My interest in computers began when my uncle bought my cousin a Amstrad CPC 6128. My cousins and I played the games that came on the rigid diskettes that came with the system all the time. The family favorite was Chuckie Egg. I was around 8 or 10 at the time. Somehow I realised that all the games that came with the Amstrad were just a collection of instructions, in what I later found out was written in something called ‘Basic’. I started modifying the source of the poker game so that when you started you had a bigger holding. It was a silly little hack but it was the first little taste of the feeling that every developer gets when he or she writes software: the feeling that I told the computer to do something!
In 1995 mum bought me my first 8086 based computer: a 486 DX4/100 with a whopping 8 megabytes of ram! Of course I played doom on it for a months. I got a job and was able to buy myself a 28,000 bps internal modem and an Internet account with The Hub. I followed the instructions they gave me on A4 and downloaded Netscape from their FTP server. As a result of being exposed to the seemingly endless array of subject matter I became interested in making mods for Doom. That progressed to following the tutorials from a popular (at the time) demo group and began experiment with writing computer graphics programs. I remember wasting up to 5 hours at a time, in between lectures at uni, trying to get my 3D square not to warp on the screen due to an error in my matrix multiplication code. I remember the day I regrettably gave up on the demo stuff; I reached a point in my project where my code was writing past it’s allocated heap memory into DOS’ memory and as a result rebooted the machine. After 50 reboots I decided I had to give it a rest for a while and actually do some uni work! I never got back to it
University was interesting. My first year I passed all subjects with flying colours. Universities were still teaching C then and I loved it! Pointers were a non-issue and I actually liked the responsibility of dealing with managing memory myself. Second year wasn’t so good as personal issues got in the way. After second year I changed from the Software Engineering major to the Computer Science major. CS was really interesting. Most of the subjects in second and third year were really just introductions to the concepts but there was still enough meat in the subject matter. Things like compiler design, image processing, graphics and networking were all covered.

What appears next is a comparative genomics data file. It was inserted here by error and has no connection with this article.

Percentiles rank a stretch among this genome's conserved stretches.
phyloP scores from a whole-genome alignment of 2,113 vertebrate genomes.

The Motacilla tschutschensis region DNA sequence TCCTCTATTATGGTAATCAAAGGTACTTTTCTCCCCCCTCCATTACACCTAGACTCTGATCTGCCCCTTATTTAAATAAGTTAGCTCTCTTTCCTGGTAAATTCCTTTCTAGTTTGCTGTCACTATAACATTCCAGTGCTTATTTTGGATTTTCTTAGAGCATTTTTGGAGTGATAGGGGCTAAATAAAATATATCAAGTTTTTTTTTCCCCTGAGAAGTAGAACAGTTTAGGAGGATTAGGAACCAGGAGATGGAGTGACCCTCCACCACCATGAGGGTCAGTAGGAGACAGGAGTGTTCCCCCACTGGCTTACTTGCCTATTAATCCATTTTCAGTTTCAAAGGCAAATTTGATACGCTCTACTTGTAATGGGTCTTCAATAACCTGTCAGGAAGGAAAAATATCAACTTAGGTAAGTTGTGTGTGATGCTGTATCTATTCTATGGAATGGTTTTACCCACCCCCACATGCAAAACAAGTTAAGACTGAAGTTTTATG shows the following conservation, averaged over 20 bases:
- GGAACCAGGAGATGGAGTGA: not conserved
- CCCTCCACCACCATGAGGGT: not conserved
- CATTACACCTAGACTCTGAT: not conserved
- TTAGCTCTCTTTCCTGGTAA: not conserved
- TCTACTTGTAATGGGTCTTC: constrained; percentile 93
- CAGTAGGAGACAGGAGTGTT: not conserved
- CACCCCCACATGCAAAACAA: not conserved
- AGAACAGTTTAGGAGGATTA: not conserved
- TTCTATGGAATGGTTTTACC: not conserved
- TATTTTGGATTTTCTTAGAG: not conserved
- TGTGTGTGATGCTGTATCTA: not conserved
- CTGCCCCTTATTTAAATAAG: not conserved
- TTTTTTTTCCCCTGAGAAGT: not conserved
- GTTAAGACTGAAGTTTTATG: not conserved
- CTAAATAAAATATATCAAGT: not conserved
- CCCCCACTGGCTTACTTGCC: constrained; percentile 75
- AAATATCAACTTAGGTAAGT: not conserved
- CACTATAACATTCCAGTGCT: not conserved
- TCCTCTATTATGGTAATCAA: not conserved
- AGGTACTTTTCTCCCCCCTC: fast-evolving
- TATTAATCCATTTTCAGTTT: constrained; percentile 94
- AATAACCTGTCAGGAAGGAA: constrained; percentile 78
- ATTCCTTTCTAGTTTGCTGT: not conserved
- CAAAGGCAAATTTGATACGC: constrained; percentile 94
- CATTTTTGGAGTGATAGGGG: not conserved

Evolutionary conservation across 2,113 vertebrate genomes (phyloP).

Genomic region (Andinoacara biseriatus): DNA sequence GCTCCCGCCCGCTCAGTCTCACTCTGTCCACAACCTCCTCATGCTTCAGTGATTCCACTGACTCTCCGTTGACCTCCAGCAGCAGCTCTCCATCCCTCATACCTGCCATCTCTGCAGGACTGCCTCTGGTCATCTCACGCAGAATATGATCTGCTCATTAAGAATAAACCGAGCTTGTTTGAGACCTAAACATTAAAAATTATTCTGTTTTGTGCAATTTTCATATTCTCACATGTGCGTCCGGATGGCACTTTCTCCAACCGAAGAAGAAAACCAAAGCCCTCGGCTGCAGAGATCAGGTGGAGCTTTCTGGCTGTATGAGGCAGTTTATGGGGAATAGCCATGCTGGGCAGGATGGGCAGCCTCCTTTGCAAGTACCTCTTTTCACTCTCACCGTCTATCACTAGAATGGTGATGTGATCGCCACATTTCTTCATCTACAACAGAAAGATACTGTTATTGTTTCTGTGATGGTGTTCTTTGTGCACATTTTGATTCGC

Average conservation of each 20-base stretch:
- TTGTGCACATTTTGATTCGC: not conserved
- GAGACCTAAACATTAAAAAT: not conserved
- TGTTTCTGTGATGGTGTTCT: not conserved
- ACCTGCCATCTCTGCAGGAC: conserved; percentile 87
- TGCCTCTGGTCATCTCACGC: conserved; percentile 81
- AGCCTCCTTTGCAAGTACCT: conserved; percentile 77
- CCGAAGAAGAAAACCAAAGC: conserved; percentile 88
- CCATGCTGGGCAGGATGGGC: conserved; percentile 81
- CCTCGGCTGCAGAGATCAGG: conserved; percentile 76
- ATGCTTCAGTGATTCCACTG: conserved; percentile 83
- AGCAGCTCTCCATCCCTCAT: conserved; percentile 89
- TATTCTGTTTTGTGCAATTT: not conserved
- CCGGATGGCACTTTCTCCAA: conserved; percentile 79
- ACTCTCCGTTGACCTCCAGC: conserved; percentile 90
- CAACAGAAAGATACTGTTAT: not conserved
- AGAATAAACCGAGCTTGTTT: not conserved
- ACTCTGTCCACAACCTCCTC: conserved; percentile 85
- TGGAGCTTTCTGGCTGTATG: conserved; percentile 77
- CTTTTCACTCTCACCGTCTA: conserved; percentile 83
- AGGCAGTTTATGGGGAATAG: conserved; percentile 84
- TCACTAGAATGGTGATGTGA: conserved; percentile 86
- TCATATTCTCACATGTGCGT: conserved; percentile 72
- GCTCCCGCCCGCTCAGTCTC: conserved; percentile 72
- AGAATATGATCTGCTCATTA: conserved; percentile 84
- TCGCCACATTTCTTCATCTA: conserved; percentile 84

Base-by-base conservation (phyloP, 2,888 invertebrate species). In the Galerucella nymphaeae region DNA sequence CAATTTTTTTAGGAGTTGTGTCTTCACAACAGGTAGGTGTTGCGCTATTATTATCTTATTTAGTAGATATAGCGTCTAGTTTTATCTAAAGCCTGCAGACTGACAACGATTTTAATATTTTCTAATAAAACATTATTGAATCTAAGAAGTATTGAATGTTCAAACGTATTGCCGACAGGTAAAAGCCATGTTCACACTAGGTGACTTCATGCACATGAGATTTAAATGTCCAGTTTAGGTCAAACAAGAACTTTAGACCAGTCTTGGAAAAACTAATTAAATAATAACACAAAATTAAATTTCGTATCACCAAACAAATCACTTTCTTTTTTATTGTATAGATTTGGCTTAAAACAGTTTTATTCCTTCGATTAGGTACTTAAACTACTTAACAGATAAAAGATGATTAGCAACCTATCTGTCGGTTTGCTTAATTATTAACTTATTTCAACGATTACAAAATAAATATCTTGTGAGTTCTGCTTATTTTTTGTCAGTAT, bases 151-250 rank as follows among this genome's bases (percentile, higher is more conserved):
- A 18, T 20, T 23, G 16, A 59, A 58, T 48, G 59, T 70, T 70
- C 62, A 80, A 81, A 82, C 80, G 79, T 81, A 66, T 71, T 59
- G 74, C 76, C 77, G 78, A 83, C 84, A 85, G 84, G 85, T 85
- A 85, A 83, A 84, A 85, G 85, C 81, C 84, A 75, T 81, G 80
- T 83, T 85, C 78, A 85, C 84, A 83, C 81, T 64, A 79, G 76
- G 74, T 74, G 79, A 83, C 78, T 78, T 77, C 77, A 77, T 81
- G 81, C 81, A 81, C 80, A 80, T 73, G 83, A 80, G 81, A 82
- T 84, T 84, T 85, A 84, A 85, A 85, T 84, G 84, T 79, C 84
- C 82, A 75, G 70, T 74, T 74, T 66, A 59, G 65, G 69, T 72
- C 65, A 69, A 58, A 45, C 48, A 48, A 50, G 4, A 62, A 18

I got a job at Ozlinx and became convinced that I should get real-world experience while studying so I started studying part time and working part time. As the years progressed I changed jobs and my university studies went from 2 subjects per semester to 1 subject. I completed the degree in 2005; 8 years after I started! Given the blessing of hindsight I do wish I had studied full time until I completed the degree.
I became interested in photography and even wanted to change careers to become a wedding photographer. For now the idea is shelved. I really want my heart and resources to be in it before trying to cross that bridge. Right now I’m just really into programming and shooting someone’s wedding requires you to be really into the art and to know what you’re doing.
At the moment I’m trying to learn as much as I can about .Net and C#. Despite my early love for low level systems-like programming it’s obvious my career is following a more application developer/analyst path. I think the .Net world suits that better for me than other technologies I’ve gained experience in.